And I May Never Know

Copyrighted by Lorna Tedder. Originally published in Third Degree of Separation.

Almost two weeks ago, and I am deep in meditation.

The Long-Awaited Honest-to-God Secret to Being Happy

I’m weary from deadlines and needing to sleep, but meditation has  become a great comforter to me. If I’m flat of my back in a yoga pose, I’ll often fall asleep, but not if I’m sitting upright. Twenty minutes in  meditation is often worth a two- hour nap, and leaves me more refreshed than sleep. I remember a time when I listened to people talk about their meditations and the images they saw, and I felt deficient because I couldn’t get to that special place. Maybe I’ve finally learned to relax and let go because now the images come and the thoughts flow.

And so I’ve pushed aside my deadlines for this night and taken myself into a midnight meditation. I am not asleep. I am watching colors and scenes and soothing my jagged edges. I’m not sure how long I’ve been meditating but later I will learn that the time is near one o’clock central when I hear the voice that says, “Get up. Now.”

It’s not a voice like anything spoken. It’s more like a fully-articulated thought. “Get up. Now. Do this.”

And then I know what I must do. I don’t have to think about it. I don’t know what it means. All I know is that I have to do this and do this now. It’s as urgent as life or death.

I’d rather go to sleep now. Or back to work. It’s cold outside. I’m tired. But I have no choice. I have to do this.

I’m to say a prayer for someone—and give it a little extra boost and in a way I’ve never considered before.

Earlier in  the  day,  I’d  gone  by  The  Rock  Shop  and bought  presents—crystal  obelisks,  ammonite  pyramids,  rose quartz, a fluorite crystal for Vicki. I’m told to include the crystal obelisks, even the ones that are already wrapped. They’re still in the car, it’s 35 degrees outside, and when I take them inside the house, they feel like chunks of ice.

I know exactly what to do. I place the obelisks in a circle on my Light Altar, as I call it. I pull the Jesus/God/Sinanda/ Lugh statue into the circle, because tonight this statue represents someone else, someone in  trouble who doesn’t know he’s in trouble. The obelisks feel like boosters to a signal. I light a tea light candle and place it within the ceramic  pyramid with its holes of stars and crescent moons and then center it in the circle. The candle has things written on the bottom. A name. Symbols.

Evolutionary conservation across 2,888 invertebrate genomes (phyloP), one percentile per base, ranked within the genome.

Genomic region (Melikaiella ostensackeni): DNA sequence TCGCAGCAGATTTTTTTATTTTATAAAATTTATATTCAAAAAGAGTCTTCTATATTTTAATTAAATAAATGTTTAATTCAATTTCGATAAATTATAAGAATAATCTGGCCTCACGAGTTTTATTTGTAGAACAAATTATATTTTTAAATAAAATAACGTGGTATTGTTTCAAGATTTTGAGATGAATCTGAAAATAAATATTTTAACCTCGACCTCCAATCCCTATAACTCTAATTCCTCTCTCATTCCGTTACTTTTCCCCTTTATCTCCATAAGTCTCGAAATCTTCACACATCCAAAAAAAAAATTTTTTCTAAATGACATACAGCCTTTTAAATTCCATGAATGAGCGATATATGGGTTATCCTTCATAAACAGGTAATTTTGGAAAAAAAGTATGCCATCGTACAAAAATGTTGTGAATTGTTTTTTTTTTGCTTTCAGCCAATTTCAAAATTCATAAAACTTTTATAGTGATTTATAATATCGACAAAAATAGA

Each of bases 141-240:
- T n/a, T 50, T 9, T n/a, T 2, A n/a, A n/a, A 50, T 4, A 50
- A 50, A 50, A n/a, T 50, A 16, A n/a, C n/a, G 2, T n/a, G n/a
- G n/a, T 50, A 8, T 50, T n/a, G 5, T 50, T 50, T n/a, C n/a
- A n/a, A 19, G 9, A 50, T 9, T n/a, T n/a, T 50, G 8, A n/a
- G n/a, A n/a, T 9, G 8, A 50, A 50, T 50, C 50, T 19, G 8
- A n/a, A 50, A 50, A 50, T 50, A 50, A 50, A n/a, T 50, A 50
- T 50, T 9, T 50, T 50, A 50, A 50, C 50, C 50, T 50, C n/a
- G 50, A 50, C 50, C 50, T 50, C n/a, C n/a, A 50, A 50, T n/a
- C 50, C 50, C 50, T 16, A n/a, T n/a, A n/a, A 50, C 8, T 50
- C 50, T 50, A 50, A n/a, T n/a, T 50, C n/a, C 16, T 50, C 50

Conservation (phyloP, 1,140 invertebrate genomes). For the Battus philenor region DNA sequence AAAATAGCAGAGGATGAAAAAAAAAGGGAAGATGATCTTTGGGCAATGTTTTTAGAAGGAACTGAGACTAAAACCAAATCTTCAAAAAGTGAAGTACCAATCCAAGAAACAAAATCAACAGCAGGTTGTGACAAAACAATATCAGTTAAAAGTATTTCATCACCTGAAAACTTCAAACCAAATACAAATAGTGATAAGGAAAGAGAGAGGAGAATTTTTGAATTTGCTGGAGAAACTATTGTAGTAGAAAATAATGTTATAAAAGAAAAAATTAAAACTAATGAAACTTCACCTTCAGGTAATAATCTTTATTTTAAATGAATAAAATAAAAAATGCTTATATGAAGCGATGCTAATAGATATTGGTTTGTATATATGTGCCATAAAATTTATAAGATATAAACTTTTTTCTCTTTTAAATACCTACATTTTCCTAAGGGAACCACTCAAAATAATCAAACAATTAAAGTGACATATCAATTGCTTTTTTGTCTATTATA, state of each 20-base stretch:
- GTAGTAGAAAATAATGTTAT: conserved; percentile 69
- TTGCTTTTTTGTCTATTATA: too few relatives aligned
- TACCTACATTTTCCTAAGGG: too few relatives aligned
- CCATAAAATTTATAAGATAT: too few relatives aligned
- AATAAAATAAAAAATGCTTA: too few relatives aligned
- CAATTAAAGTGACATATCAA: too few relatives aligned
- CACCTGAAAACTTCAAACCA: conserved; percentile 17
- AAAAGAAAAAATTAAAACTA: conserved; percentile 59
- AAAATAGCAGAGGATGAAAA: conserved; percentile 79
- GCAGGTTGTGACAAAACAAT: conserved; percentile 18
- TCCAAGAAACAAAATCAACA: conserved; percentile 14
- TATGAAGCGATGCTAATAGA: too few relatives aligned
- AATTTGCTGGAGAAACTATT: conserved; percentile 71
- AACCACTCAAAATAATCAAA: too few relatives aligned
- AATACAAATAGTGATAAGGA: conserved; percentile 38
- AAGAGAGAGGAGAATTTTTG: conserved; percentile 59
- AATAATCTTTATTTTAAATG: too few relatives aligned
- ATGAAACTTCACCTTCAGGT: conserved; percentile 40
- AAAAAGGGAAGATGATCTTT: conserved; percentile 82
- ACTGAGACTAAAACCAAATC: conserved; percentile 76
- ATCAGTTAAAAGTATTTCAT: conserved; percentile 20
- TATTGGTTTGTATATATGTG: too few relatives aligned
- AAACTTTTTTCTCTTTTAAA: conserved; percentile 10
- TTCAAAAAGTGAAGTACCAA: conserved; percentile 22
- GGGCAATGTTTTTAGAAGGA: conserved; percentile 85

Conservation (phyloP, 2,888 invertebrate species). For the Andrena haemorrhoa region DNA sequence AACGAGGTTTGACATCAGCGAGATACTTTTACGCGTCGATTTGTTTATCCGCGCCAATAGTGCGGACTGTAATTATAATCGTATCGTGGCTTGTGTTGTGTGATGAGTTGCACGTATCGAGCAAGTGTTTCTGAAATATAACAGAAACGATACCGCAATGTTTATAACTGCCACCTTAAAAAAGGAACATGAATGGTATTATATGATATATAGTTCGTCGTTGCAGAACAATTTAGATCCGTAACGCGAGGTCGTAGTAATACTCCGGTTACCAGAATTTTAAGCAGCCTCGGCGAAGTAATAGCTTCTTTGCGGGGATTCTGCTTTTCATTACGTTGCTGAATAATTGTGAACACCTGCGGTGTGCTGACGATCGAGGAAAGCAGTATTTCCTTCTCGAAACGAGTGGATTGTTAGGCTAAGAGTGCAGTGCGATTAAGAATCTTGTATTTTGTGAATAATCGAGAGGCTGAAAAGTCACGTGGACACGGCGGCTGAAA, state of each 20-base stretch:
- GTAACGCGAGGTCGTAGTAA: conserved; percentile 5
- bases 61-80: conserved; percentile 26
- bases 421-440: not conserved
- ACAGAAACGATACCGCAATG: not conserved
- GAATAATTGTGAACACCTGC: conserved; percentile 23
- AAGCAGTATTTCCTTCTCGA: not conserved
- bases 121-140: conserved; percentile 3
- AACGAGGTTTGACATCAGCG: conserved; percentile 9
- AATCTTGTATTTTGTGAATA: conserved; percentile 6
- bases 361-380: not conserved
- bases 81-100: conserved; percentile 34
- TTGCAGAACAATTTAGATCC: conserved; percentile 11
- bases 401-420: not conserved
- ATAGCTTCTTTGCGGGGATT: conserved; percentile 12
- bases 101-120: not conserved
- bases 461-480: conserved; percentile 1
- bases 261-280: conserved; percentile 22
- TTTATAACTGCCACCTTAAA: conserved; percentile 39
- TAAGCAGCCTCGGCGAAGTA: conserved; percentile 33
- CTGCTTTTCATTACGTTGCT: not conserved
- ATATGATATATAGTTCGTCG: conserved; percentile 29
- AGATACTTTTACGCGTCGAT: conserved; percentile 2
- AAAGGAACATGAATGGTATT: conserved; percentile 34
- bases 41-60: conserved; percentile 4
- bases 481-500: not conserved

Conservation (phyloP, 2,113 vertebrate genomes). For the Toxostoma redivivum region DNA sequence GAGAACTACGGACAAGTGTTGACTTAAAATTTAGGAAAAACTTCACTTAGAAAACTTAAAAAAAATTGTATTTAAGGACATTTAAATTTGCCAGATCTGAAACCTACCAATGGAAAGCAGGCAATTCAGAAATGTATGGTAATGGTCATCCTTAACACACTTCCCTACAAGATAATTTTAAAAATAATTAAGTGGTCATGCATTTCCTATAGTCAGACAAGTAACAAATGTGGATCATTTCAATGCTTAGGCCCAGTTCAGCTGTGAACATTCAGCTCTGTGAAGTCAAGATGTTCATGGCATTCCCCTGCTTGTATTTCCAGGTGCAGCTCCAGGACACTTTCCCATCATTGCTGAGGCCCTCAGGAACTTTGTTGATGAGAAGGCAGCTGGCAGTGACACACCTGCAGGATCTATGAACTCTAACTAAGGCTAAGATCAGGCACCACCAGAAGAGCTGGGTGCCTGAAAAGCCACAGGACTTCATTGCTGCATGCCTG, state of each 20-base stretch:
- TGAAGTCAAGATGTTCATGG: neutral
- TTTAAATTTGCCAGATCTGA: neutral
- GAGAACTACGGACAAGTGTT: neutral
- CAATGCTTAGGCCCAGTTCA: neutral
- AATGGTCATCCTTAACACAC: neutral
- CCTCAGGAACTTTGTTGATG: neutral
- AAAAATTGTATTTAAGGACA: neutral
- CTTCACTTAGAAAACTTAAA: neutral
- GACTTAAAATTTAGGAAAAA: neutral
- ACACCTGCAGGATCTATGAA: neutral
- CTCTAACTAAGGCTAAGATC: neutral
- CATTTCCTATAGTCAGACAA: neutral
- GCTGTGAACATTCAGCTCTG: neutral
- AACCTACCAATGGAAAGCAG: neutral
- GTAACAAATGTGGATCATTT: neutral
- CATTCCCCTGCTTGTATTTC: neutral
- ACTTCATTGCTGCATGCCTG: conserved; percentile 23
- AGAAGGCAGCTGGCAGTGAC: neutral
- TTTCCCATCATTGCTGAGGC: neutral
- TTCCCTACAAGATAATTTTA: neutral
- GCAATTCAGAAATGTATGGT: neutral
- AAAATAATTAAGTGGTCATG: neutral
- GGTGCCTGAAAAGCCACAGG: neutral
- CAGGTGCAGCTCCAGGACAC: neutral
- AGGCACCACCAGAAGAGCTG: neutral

Out of breath, I sit and watch the candle burn. I’ve rarely  seen  a steadier flame. Normally, a tea light within this pyramid  candleholder would flicker and shine prettily on the ceiling when the house is dark. Tonight it shines like a beacon and does not, for the whole  of its burning, waver once. Not once.

I can feel the power rise off of it and I send up my prayer.

The next evening, I recreate the scene. I don’t feel compelled to. I just do it. It’s like an echo of the previous night. Not anything that’s necessary. Just…an echo. The flame flickers as it usually does.

The third night, I set up the obelisks again as I begin my meditation  after midnight. I set a timer in case I should fall asleep. I still have work to do, but I need the break.

I close my eyes and relax but something jars me out of my meditation. A voice.

I open my eyes and everything around me is dark. How did it get so dark? My first thought is that I’ve fallen asleep and that it’s near morning and the timer didn’t wake me. I fumble for the lights.

It’s 12:23 in the morning. My timer hasn’t gone off yet. The  candle has burned out…or rather, went out. The candle burned for only about ten minutes. The wax at the wick has not yet cooled. It will not re-light.

The words that startled me out of my meditation were clear, as clear as any angel standing behind me might have spoken.

“It’s done.”

Whatever happened in the course of those three days, I may  never know. But I know that something changed. Some- thing important.